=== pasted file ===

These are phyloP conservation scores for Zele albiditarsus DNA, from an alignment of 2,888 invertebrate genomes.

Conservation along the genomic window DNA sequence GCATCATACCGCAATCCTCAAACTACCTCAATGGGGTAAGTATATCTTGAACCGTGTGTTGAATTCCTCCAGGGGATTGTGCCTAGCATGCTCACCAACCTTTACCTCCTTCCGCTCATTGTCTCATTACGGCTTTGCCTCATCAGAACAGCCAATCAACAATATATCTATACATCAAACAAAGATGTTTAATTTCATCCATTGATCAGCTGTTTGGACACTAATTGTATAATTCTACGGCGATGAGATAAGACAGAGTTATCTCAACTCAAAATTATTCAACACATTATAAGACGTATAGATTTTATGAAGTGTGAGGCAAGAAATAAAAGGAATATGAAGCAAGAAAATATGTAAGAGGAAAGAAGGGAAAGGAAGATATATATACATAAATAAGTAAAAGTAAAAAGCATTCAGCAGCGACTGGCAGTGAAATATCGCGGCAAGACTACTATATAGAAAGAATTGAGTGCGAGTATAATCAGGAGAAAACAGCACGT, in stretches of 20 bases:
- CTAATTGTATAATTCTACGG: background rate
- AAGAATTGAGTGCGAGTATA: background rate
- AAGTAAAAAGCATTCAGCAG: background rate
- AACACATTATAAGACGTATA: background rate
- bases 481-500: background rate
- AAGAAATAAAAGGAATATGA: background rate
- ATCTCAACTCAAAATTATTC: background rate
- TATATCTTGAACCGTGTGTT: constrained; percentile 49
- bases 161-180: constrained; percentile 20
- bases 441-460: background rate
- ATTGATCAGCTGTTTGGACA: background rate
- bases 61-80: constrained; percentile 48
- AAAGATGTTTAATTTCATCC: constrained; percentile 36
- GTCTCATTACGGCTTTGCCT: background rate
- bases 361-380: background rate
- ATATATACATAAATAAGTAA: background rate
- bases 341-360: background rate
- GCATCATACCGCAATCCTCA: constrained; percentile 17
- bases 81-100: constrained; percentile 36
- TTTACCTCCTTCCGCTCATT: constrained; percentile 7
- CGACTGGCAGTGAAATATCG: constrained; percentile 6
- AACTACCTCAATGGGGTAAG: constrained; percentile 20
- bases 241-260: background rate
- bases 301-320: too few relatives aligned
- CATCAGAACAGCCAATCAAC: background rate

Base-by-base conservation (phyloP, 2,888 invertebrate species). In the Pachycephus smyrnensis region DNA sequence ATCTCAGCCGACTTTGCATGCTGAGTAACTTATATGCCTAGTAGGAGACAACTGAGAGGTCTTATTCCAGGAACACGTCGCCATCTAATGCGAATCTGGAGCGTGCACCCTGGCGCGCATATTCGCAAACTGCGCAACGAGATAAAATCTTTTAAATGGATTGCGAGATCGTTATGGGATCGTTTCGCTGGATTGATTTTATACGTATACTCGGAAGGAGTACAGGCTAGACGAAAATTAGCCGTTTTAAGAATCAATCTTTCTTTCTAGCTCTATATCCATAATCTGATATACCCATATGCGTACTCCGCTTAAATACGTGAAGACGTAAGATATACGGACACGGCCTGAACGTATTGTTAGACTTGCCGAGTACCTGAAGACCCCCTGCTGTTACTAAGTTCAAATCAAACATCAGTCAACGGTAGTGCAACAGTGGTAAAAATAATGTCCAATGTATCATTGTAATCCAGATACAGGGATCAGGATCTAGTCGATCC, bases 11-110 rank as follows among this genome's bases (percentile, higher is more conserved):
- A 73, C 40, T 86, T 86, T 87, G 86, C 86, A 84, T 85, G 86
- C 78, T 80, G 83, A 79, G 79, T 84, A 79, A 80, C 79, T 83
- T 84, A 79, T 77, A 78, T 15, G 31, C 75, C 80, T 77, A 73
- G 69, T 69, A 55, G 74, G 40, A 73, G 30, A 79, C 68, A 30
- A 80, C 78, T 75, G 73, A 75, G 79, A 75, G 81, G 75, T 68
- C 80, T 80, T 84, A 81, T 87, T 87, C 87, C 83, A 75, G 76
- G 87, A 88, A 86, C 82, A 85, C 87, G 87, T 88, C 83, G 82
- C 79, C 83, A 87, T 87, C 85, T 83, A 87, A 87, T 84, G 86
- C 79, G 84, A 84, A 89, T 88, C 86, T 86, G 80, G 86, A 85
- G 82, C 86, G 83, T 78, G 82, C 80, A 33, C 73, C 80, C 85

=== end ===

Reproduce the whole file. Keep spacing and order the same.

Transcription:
These are phyloP conservation scores for Zele albiditarsus DNA, from an alignment of 2,888 invertebrate genomes.

Conservation along the genomic window DNA sequence GCATCATACCGCAATCCTCAAACTACCTCAATGGGGTAAGTATATCTTGAACCGTGTGTTGAATTCCTCCAGGGGATTGTGCCTAGCATGCTCACCAACCTTTACCTCCTTCCGCTCATTGTCTCATTACGGCTTTGCCTCATCAGAACAGCCAATCAACAATATATCTATACATCAAACAAAGATGTTTAATTTCATCCATTGATCAGCTGTTTGGACACTAATTGTATAATTCTACGGCGATGAGATAAGACAGAGTTATCTCAACTCAAAATTATTCAACACATTATAAGACGTATAGATTTTATGAAGTGTGAGGCAAGAAATAAAAGGAATATGAAGCAAGAAAATATGTAAGAGGAAAGAAGGGAAAGGAAGATATATATACATAAATAAGTAAAAGTAAAAAGCATTCAGCAGCGACTGGCAGTGAAATATCGCGGCAAGACTACTATATAGAAAGAATTGAGTGCGAGTATAATCAGGAGAAAACAGCACGT, in stretches of 20 bases:
- CTAATTGTATAATTCTACGG: background rate
- AAGAATTGAGTGCGAGTATA: background rate
- AAGTAAAAAGCATTCAGCAG: background rate
- AACACATTATAAGACGTATA: background rate
- bases 481-500: background rate
- AAGAAATAAAAGGAATATGA: background rate
- ATCTCAACTCAAAATTATTC: background rate
- TATATCTTGAACCGTGTGTT: constrained; percentile 49
- bases 161-180: constrained; percentile 20
- bases 441-460: background rate
- ATTGATCAGCTGTTTGGACA: background rate
- bases 61-80: constrained; percentile 48
- AAAGATGTTTAATTTCATCC: constrained; percentile 36
- GTCTCATTACGGCTTTGCCT: background rate
- bases 361-380: background rate
- ATATATACATAAATAAGTAA: background rate
- bases 341-360: background rate
- GCATCATACCGCAATCCTCA: constrained; percentile 17
- bases 81-100: constrained; percentile 36
- TTTACCTCCTTCCGCTCATT: constrained; percentile 7
- CGACTGGCAGTGAAATATCG: constrained; percentile 6
- AACTACCTCAATGGGGTAAG: constrained; percentile 20
- bases 241-260: background rate
- bases 301-320: too few relatives aligned
- CATCAGAACAGCCAATCAAC: background rate

Base-by-base conservation (phyloP, 2,888 invertebrate species). In the Pachycephus smyrnensis region DNA sequence ATCTCAGCCGACTTTGCATGCTGAGTAACTTATATGCCTAGTAGGAGACAACTGAGAGGTCTTATTCCAGGAACACGTCGCCATCTAATGCGAATCTGGAGCGTGCACCCTGGCGCGCATATTCGCAAACTGCGCAACGAGATAAAATCTTTTAAATGGATTGCGAGATCGTTATGGGATCGTTTCGCTGGATTGATTTTATACGTATACTCGGAAGGAGTACAGGCTAGACGAAAATTAGCCGTTTTAAGAATCAATCTTTCTTTCTAGCTCTATATCCATAATCTGATATACCCATATGCGTACTCCGCTTAAATACGTGAAGACGTAAGATATACGGACACGGCCTGAACGTATTGTTAGACTTGCCGAGTACCTGAAGACCCCCTGCTGTTACTAAGTTCAAATCAAACATCAGTCAACGGTAGTGCAACAGTGGTAAAAATAATGTCCAATGTATCATTGTAATCCAGATACAGGGATCAGGATCTAGTCGATCC, bases 11-110 rank as follows among this genome's bases (percentile, higher is more conserved):
- A 73, C 40, T 86, T 86, T 87, G 86, C 86, A 84, T 85, G 86
- C 78, T 80, G 83, A 79, G 79, T 84, A 79, A 80, C 79, T 83
- T 84, A 79, T 77, A 78, T 15, G 31, C 75, C 80, T 77, A 73
- G 69, T 69, A 55, G 74, G 40, A 73, G 30, A 79, C 68, A 30
- A 80, C 78, T 75, G 73, A 75, G 79, A 75, G 81, G 75, T 68
- C 80, T 80, T 84, A 81, T 87, T 87, C 87, C 83, A 75, G 76
- G 87, A 88, A 86, C 82, A 85, C 87, G 87, T 88, C 83, G 82
- C 79, C 83, A 87, T 87, C 85, T 83, A 87, A 87, T 84, G 86
- C 79, G 84, A 84, A 89, T 88, C 86, T 86, G 80, G 86, A 85
- G 82, C 86, G 83, T 78, G 82, C 80, A 33, C 73, C 80, C 85